Ever since my late client Dean Lesher insisted that we tender the defense of a straightforward antitrust case to his CGL insurance carrier — a decision which ultimately won him a decisive jury verdict in Travelers Ins. Co. v. Lesher (1986) 187 Cal. App. 3d 169 — I have always reviewed insurance policies for my antitrust clients in the hope of finding coverage language which might allow the tender of such formidable litigation to the insurers, but  never found  much to lend me hope.  I was thus very interested in a recent case where coverage was sought, but denied, in a false advertising case because of an “antitrust exclusion.”  The case was decided by the First Circuit under Massachusetts law; but it is a rare bird and deserves this comment.

The case is Welch Foods, Inc. v. National Union Fire Ins. Co. (2011) 659 F. 3d 191; but the short per curiam opinion relies almost wholly on the District Court’s decision granting the insurer’s motion for summary judgment, which is not much deeper in its analysis.  It can be found at 2010 WL 3928704.  The complaint alleged that a competitor and a consumer class had accused Welch of engaging in “false and misleading advertising” and “false advertising and deceptive labeling” in advertising its pomegranate juice.  Welch sought insurance coverage under the advertising coverage provisions of its insurance policy, on the ground that “Welch’s statements that its product contained ‘pomegranate juice’ (if in reality, the juice was primarily comprised of apple and white grape juice) could be deemed to be ‘misleading statement[s]’ and thus fall within the ambit of the policy.”

The opinions do not state the nature of the policy under which Welch sought coverage; but it was likely a D&O.  The District Court denied coverage because of a policy provision that was captioned “Antitrust Exclusion,” which excluded coverage for claims “alleging, arising out of, based upon or attributable to, or in any way involving either directly or indirectly, antitrust violations, price fixing, price discriminations, unfair competition, deceptive trade practices and/or monopolies, including actions, proceedings, claims or investigations related thereto ….”  I had not previously seen this exclusion.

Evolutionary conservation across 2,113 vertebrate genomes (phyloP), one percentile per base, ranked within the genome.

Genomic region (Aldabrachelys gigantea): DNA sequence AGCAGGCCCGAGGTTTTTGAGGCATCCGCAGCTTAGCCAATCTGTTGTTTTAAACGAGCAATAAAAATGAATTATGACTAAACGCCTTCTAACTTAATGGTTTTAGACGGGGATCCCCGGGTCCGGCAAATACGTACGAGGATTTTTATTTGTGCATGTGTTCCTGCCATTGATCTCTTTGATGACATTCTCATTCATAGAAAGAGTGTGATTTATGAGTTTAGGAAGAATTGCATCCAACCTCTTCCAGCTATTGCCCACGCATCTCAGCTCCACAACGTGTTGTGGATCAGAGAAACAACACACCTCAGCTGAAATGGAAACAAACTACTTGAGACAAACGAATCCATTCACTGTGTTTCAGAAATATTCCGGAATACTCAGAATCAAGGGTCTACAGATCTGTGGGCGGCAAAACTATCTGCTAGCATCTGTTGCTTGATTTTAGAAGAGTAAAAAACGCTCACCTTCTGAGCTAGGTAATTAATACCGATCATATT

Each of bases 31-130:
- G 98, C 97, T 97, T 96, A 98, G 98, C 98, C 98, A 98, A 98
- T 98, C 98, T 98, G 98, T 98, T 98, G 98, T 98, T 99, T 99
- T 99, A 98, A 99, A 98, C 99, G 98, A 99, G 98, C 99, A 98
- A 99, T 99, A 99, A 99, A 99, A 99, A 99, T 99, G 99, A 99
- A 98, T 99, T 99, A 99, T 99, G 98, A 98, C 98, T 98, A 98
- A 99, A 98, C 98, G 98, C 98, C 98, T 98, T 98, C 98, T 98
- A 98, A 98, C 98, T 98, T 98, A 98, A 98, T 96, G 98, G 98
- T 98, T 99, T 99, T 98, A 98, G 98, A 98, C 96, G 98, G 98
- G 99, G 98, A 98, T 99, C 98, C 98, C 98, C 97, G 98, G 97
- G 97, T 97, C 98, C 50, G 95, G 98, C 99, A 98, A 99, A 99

The District Court denied coverage, reading the exclusion broadly:  “[T]he plain language of the exclusion is broad enough to include a variety of anti-competitive behavior. Nothing in the text of the exclusion limits it solely to antitrust claims. ”  I can’t quarrel with the court’s grammatical analysis:  “deceptive trade practices,” taken literally, would be something that happened in business or commerce  (“trade practices”) and that is deceptive, i.e., “apt or tending to deceive.”  That would cover virtually all business torts, and make much of the “personal injury” coverage illusive, especially the advertising coverage.

But there is another approach to this issue:  the rule of noscitur a sociis, or “a word is known by the company it keeps.”  If so read, the exclusion for unfair trade practices would be considered in the well established context of that phrase in the antitrust world.  Section 5 of the Federal Trade Commission Act, known widely as the “little Sherman Act,”  is generally thought of as the fountainhead of “unfair business practices” in the antitrust context.  It prohibits “unfair methods of competition in or affecting commerce, and unfair or deceptive acts or practices in or affecting commerce.”  It seems fair to say that a knowledgeable lawyer, reading the “antitrust exclusion” of this insurance policy, would think that it addresses “trade practices which conflict with the basic policies of the Sherman and Clayton Acts,” as the  Supreme Court held in FTC v. Brown Shoe Co. (1966) 384 U.S. 316, and would think that the insurer must defend other commercial cases which assert improper advertising and the like.

Indeed, in California the courts have at times required that exclusionary clauses be read in their context, perhaps most prominently in MacKinnon v. Truck Ins. Exchange (2003) 31 Cal. 4th 635, where the court stated that “[a]lthough examination of various dictionary definitions of a word will no doubt be useful, such examination does not necessarily yield the ‘ordinary and popular’ sense of the word if it disregards the policy’s context. [Citation].  Rather, a court properly refusing to make “‘a fortress out of the dictionary,”” [citation] quoting Justice Learned Hand’s dictum in Cabell v. Markham (2d Cir.1945) 148 F.2d 737, 739) must attempt to put itself in the position of a layperson and understand how he or she might reasonably interpret the exclusionary language.”  By that reasoning, the California Supreme Court read the absolute pollution exclusion, now virtually universal in liability insurance policies, to apply only to the conduct which led to this exclusion, i.e.,to conduct “commonly thought of as pollution, and not to a landlord’s negligent use of ordinary pesticides (p. 655).

I have mixed feelings about having an insurer defend an antitrust case for the insured.  But the reasoning of the Welch case seems dangerous, and mistaken to boot.   I would like to think that in California, the outcome would have been different.

Categories: Law Insurance

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